International Affairs and Leadership Washington Week
During their time in the program, students from the MA in International Affairs and Leadership program have the option to travel to Washington, D.C., for a week’s worth of immersive training and activities. The program itself is free of charge. Students are responsible for travel and accommodations.
Experience Washington, D.C.
Each day, the students participated in discussions covering topics in the areas of diplomacy, character-driven leadership, ethics, foreign affairs, intelligence, national security and economics, which included simulations and case studies.
To reinforce the curriculum, the cohort visited various historic sites in Washington, D.C., such as the U.S. Institute of Peace, the U.S. Holocaust Museum, the U.S. Capitol Building, the Diplomacy Center for the U.S. State Department and multiple monuments.
ASU alumni also met with students during an evening reception. Students were able to connect with these alumni, who work in Washington, D.C., and with the U.S. State Department and other U.S. government agencies and Congress.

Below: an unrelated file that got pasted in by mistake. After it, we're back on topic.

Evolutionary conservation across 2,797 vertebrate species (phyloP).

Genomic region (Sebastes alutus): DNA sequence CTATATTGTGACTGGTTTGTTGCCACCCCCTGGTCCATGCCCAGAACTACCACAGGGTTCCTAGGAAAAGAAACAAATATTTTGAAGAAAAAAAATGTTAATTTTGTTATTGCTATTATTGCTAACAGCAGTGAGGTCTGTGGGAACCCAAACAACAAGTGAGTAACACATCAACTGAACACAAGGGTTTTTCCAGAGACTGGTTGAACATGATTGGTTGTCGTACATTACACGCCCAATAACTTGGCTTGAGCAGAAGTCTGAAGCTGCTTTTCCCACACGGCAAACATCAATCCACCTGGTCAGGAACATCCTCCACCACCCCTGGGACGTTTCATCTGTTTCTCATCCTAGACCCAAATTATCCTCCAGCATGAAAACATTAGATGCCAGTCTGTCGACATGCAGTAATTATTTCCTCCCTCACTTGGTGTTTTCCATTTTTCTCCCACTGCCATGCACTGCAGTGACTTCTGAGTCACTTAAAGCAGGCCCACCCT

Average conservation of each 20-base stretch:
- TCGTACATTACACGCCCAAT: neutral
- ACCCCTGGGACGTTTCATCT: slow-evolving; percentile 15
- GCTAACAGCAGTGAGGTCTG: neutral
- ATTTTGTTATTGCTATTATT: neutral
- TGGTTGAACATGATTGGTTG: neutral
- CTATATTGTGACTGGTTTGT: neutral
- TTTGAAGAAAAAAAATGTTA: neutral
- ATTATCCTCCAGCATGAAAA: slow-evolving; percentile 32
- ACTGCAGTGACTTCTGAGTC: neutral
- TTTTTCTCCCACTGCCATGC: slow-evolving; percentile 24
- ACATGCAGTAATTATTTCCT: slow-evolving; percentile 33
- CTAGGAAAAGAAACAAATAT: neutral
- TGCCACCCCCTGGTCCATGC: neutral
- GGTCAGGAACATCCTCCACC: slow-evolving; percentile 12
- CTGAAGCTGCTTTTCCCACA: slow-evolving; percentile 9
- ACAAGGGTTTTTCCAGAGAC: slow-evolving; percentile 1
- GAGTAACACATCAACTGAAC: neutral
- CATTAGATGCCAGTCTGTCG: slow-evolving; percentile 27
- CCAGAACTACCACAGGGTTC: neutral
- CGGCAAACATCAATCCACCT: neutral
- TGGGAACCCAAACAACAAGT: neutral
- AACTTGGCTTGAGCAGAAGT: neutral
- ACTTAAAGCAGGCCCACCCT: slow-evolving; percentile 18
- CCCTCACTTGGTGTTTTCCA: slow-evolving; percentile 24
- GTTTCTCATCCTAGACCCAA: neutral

Throughout the IAL program, students have access to mentoring, career counseling and instruction from faculty and outside speakers with real-world experience developing foreign policy and programs.
Examples of what to expect during Washington Week
Faculty led tours in D.C. such as:
US Institute of Peace
US Holocaust Museum
US Capitol Building
Discussions and case studies on topics such as:
The environment and global economy
Future of the State Department and US Embassies
National Security, with an emphasis on defense
Foreign affairs and media
US Global Leadership Coalition
US Trade and Investment Policy
Other activities such as:
Meeting your fellow students
Team building exercises
Virtual Diplomatic Simulation
Simon Anthony Lee
The networking and collaboration I was able to achieve was more than I expected. So much that I’m still texting people I met throughout the week, bouncing ideas off of each other for future projects.
Retired Ambassador O’Donnell, retired Ambassador Polt and retired Lt. Gen. Freakley have done well to ensure a sense of community among this cohort during a virtual program. The variety of speakers that volunteered their time was essential for us to see the many fields and career paths of foreign relations. I’m excited to come back in due time and reap the benefits of the education gained with this degree.